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Nicholas Throckmorton, 202/208-5636


The U.S. Fish and Wildlife Service today proposed a regulation to allow the importation into the United States of Icelandic eiderdown from wild nesting common eiders under limited and very specific conditions.


"Icelanders have demonstrated that the sustainable harvest of eider down from wild common eider populations continues to boost their efforts to protect this migratory bird and its habitat," said Service Director Steve Williams. "The Service hopes that allowing the importation of eiderdown into the United States will further encourage private landowners in Iceland to conserve the common eider."


Icelanders have used eiderdown for more 11 centuries and have exported it since the 14th century. From May to July, private landowners in Iceland collect down generally twice each season, taking great care to avoid disturbing brooding hens, replacing down removed from the nest with dry grass or hay. Recent studies conducted by the Icelandic Museum of Natural History show no evidence that down collection from wild populations has had any negative impact on the birds, including their ability to reproduce successfully.


Iceland has, since 1847, prohibited eider hunting. This ban, along with predator control and habitat management programs, has resulted in an increase of wild common eider populations. Populations of common eiders found elsewhere in the Northern Hemisphere appear to be declining. Of the three other Northern Hemisphere eider species, the status of the king eider is essentially unknown, while spectacled and Stellerís eiders are both listed as threatened under the U.S. Endangered Species Act. All eider species are protected under the U.S. Migratory Bird Treaty Act.


The Circumpolar Eider Conservation Strategy and Action Plan adopted in 1997 by the member nations of the Arctic Council, an advisory group to which the United States belongs, advocates an international approach to manage all eiders in the Northern Hemisphere. The Plan also notes that the Icelandic population of common eiders has shown a long-term increase, and it endorses the development of down harvesting as a sustainable use of eiders.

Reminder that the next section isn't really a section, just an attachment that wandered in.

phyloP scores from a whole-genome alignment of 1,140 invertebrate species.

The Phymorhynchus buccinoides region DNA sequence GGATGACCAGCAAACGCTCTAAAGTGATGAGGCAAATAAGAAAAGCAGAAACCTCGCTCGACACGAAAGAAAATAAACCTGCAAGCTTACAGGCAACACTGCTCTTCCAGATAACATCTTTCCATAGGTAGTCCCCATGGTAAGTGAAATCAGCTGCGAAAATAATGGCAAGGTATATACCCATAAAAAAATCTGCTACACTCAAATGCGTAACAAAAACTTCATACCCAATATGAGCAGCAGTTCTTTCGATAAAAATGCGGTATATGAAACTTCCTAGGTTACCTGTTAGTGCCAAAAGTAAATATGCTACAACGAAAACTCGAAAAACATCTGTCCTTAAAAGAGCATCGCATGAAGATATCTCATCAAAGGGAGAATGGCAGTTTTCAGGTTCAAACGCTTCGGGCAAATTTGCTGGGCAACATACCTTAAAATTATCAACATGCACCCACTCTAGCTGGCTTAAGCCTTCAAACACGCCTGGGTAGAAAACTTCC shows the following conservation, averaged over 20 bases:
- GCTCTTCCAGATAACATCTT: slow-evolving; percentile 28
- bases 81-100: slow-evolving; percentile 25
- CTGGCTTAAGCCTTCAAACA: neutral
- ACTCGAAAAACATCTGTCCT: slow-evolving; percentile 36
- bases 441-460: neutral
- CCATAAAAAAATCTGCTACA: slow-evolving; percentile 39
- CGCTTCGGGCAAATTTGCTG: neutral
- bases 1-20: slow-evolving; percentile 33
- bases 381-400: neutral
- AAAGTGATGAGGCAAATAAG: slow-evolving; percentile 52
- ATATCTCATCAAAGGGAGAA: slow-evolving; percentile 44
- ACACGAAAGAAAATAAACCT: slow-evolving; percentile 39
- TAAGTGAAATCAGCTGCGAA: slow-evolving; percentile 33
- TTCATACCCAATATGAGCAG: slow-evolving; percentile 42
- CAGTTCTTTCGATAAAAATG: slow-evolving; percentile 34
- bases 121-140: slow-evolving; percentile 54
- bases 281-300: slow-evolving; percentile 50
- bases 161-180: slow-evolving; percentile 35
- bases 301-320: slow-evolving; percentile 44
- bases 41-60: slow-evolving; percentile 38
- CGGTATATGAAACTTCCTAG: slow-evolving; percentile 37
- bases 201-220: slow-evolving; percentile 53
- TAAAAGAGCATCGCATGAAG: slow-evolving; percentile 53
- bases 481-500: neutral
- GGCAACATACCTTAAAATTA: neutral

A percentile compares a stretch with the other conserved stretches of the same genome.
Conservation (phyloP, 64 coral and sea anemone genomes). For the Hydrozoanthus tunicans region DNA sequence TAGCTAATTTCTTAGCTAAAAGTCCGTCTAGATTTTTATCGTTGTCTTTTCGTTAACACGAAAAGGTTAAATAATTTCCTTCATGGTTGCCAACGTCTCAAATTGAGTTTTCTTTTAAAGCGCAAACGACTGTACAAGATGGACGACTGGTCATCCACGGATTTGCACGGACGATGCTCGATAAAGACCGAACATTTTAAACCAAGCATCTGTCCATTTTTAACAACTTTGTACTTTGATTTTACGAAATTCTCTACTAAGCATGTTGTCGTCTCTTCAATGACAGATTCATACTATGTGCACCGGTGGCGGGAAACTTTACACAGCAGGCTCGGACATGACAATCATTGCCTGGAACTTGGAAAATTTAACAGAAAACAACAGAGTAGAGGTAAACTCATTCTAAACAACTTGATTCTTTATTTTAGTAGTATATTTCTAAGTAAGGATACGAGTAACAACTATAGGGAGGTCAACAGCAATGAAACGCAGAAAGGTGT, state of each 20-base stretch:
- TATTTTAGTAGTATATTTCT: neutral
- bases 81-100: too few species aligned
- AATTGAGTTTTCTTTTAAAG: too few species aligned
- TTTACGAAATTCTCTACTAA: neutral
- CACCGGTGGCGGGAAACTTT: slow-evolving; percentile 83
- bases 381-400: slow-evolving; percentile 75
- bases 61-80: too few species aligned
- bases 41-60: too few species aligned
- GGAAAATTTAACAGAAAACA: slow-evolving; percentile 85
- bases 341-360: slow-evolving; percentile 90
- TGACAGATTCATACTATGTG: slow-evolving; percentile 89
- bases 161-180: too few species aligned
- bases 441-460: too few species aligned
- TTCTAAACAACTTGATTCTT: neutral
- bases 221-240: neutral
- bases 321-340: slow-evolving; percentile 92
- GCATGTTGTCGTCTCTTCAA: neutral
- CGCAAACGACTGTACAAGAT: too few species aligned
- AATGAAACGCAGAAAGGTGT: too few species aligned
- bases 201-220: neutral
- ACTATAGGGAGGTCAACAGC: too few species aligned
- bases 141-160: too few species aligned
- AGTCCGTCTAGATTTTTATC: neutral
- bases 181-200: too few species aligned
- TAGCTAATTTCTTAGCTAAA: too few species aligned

"Our proposal to open the American marketplace to eiderdown is consistent with the recommendation of the Arctic Council," said Williams. "Icelanders would use some of the profits garnered from commercial trade with the United States, if allowed, to support their ongoing habitat conservation efforts for wild common eiders and other migratory birds."


True eiderdown from the common eider is a scarce luxury item, with annual worldwide production averaging less than 3 metric tons, at a total annual average price of less than $2.2 million (U.S.). Iceland currently exports eiderdown primarily to Denmark, Germany, and Japan where it may be re-exported elsewhere.

Iceland must verify annually that they will not kill or injure MBTA-protected birds within and around the common eider breeding colonies in Iceland in order to remove other birds that may prey on or compete with the common eider.

The Service is seeking public comment on this proposed regulation, particularly the following issues: appropriate down collection procedures, verification standards, and enforcement procedures; measures to ensure that exportation of down from Iceland does not encourage illegal importation of any other waterfowl species into the United States; record-keeping and annual reporting requirements; avian control of MBTA-protected species; and reasonableness of the permit conditions.

Common eiders are a large diving duck characterized by a feathered bill and a long sloping forehead. The males have a black crown, a hind neck which is green, and a dark or yellow bill. To withstand the cold of their north circumpolar habitat, their down is exceptionally warm.

Please send comments on the proposed rule to RIN 1018-AI64, Division of Migratory Bird Management, U.S. Fish and Wildlife Service, 4401 North Fairfax Drive, MS MBSP 4107, Arlington, Virginia 22203-1610; or to <>  by December 2, 2003.

The Office of Management and Budges will concurrently be seeking comment on information collection. Please send comments on the information collection requirement of this proposed rule by October 3, 2003, to Desk Officer for the Department of Interior at the Office of Management and Budget, Office of Information and Regulatory Affairs by fax at 202/395-6566 or by e-mail at> . Please provide a copy of these comments to the Fish and Wildlife Serviceís Information Collection Clearance Officer, 4401 North Fairfax Drive, MS 222 ARLSQ, Arlington, Virginia 22203; or by fax at 703/358-2269; or by e-mail to <>.

The U.S. Fish and Wildlife Service is the principal Federal agency responsible for conserving, protecting and enhancing fish, wildlife and plants and their habitats for the continuing benefit of the American people. The Service manages the 95-million-acre National Wildlife Refuge System, which encompasses 542 national wildlife refuges, thousands of small wetlands and other special management areas. It also operates 69 national fish hatcheries, 64 fishery resources offices and 81 ecological services field stations. The agency enforces federal wildlife laws, administers the Endangered Species Act, manages migratory bird populations, restores nationally significant fisheries, conserves and restores wildlife habitat such as wetlands, and helps foreign governments with their conservation efforts. It also oversees the Federal Aid program, which distributes hundreds of millions of dollars in excise taxes on fishing and hunting equipment to state fish and wildlife agencies.


For more information about the U.S. Fish and Wildlife Service,





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